These lapses are small potatoes,however,when it comes to Broomfield's biggest and most egregious omission.If you had told me a month ago that I would go and see a documentary about Whitney Houston's life and death that not only failed to discuss the allegations of domestic violence at the hands of her ex-husband Bobby Brown,but then even went on to paint Brown as,depending on your read of the film,somewhat sympathetic,I would have balked.Whitneypays lip service to the rumours by including a clip from the couple's reality TV show where she confronts Brown about his emotional abuse of daughter Bobbi Kristina,but elsewhere the film paints a portrait of Whitney and Bobby as two sides of the same volatile coin rather than an abusive man who pushed a woman he saw as his possession to the brink physically and emotionally with little regard for her career and,ultimately,her life.

A few years ago I struggled with Asif Kapadia'sAmy,a film that featured footage of Amy Winehouse explicitly saying she hated the public knowing everything about her and yet they went and made a movie about her that aired her dirty laundry anyway.Unlike that film,there's no sense that Whitney wouldn't want her fans to know these things – in fact,there's little here that fans won't already know – and the film's suggestion that had she just been able to ‘be me' from the beginning she would still be here making brilliant music is a powerful one and should have been a stronger angle than mere tribute (like the authorized doc that is in production likely will be).

Still,it's hard not to watchWhitneyand not get a squirming sensation that Broomfield has taken the life of a woman whose struggles were regular fodder for tabloids and more or less picked up where they left off once the autopsy was done.There is a lot here that is fascinating – particularly from Dolazal's backstage footage that often catches its central figure in moments of contemplation and innocent musical bliss between the obviously drink-and-drug ravaged rushes – but there's just as much that is speculative and crass.Still,it's the lapses in simple documentary common sense that make this film feel like one more indignity to her legacy.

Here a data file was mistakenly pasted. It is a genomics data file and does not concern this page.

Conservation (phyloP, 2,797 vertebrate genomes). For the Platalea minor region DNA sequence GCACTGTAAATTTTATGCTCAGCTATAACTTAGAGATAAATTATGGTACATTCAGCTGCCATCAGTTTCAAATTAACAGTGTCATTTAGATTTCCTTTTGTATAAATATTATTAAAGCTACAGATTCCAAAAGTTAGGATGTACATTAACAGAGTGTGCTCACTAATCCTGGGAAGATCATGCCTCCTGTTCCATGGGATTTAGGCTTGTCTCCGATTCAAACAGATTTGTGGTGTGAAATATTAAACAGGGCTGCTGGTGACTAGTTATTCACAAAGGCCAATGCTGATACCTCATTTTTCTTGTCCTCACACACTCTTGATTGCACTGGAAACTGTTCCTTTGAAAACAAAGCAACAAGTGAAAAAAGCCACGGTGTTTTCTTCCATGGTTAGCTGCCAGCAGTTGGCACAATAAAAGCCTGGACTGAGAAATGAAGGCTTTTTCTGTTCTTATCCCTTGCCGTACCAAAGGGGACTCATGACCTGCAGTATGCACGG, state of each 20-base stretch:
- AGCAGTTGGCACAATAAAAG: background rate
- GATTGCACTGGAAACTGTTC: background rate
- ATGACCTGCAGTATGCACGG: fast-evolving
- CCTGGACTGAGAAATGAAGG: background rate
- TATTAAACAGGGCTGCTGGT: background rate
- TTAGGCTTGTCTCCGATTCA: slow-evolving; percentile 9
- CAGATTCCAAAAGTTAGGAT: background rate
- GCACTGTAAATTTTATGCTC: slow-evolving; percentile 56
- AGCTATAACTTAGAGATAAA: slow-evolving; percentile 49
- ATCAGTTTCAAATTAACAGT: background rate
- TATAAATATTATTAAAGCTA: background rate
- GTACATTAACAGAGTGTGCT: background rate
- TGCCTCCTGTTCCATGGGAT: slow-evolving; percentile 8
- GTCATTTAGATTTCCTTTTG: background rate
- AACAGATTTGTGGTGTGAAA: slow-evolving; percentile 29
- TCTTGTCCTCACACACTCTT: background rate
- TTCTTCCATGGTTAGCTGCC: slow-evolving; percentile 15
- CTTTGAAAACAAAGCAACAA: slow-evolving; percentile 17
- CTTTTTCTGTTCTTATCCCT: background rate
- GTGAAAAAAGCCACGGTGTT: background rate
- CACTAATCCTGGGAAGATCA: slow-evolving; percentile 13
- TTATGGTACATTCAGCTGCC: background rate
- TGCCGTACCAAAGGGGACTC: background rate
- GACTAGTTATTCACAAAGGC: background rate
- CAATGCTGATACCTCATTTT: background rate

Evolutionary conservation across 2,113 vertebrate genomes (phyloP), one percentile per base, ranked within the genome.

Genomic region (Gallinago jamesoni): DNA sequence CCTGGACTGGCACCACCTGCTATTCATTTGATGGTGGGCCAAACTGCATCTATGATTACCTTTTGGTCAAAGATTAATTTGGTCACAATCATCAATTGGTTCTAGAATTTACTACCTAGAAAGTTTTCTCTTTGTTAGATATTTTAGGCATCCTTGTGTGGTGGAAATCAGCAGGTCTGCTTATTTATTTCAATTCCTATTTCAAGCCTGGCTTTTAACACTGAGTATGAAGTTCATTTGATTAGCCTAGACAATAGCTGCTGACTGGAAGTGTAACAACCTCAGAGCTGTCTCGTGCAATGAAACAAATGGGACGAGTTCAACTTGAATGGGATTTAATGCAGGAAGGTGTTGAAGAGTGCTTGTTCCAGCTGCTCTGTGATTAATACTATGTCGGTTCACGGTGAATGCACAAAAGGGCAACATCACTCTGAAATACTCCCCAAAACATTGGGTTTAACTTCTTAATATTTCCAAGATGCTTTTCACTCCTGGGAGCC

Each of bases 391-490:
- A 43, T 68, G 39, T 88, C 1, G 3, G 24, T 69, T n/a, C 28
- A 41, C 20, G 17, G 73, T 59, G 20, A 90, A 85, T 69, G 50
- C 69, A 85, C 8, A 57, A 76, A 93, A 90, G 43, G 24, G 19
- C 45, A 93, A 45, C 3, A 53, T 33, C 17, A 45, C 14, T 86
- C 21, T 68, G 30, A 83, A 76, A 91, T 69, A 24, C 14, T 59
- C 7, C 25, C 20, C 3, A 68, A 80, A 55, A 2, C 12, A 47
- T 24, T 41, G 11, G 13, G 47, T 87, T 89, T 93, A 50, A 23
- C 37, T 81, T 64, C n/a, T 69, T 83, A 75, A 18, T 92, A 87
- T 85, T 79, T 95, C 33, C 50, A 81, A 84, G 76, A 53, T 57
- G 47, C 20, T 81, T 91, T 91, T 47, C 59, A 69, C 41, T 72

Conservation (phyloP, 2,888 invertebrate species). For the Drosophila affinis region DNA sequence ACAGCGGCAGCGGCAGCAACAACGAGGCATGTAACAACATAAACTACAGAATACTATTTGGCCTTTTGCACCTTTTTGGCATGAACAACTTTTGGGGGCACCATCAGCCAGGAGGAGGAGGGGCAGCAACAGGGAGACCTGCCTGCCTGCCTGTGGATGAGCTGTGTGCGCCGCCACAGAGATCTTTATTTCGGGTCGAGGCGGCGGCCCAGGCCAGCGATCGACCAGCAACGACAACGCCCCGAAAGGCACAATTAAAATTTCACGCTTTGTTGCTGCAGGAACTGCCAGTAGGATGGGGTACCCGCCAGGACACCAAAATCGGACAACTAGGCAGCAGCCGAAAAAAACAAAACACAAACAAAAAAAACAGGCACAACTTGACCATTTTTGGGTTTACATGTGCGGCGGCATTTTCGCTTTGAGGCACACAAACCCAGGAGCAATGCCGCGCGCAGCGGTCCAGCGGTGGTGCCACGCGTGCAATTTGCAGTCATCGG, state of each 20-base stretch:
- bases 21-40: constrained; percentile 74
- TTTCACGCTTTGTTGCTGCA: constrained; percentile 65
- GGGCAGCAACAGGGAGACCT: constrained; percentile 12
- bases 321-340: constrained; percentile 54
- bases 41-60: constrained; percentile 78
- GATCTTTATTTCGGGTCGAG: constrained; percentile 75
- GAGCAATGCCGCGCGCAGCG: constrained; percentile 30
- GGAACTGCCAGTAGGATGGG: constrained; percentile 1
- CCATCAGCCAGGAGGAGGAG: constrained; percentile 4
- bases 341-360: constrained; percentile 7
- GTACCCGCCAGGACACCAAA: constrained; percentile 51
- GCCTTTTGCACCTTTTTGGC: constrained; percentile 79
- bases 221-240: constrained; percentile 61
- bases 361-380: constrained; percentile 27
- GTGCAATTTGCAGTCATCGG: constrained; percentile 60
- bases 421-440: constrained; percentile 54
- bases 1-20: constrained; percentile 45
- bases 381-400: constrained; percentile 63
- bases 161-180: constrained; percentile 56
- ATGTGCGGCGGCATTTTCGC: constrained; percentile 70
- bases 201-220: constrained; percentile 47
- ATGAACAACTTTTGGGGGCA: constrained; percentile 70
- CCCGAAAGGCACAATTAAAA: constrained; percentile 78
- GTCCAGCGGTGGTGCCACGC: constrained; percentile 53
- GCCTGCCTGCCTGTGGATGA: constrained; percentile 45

Release:Currently playing in Australia and will screen around the world over the coming months.It will air on Showtime in August,no doubt preceded by an Oscar-qualifying release.

Oscar Chances:It's hard to tell how the documentary branch will react to music docs,but while I initially thought this could be Broomfield's year,I suspect this one will have to sit out,especially since I'm not sure how well Showtime have done in the past with Oscar campaigns.

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Reader Comments (3)

Can I just say Nick Broomfield is a hack director,and his films are mostly artrocious to watch (with,admittely,the exception of his films about Wuornos)?

I remember hating 'Kurt & Courtney' more than I ever hated a documentary (if you can call it that) before or since;titling the film "I Hate Courtney Love and I Want the World to Know"would at least have been more honest.To the best of my recollection (it was years ago that I've seen it,and I have no intention of ever seeing it again),at one point he is interviewing an ex of Courtney Love,letting him say into the camera that Love was terrible in bed - something that wouldn't even have a point in the story Broomfield is trying to tell.I also made the mistake of watching his Sarah Palin film (thinking that a common enemy might make watching the film at least tolerable),only to be deeply ashamed to witness a film that the alt-right will always be able to point at when they need an undeniable example of hack liberals libelling one of their idols in a cringe-worthy way.

(Sorry for venting this,but I had to get it out of my system when I read "Broomfield's year"in an Oscar-wise context.)

June 20,2017 | Unregistered CommenterMrW

If you haven't got the access don't turn on the camera,I find this muck raking documentary in bad taste,it tells us nothing and really do we need to know,would it change our view of the legend Whitney Houston,my opinion probably not.

June 20,2017 | Unregistered Commentermarkgordonuk

I'm loving these reviews,Glenn

June 20,2017 | Unregistered CommenterPeggy Sue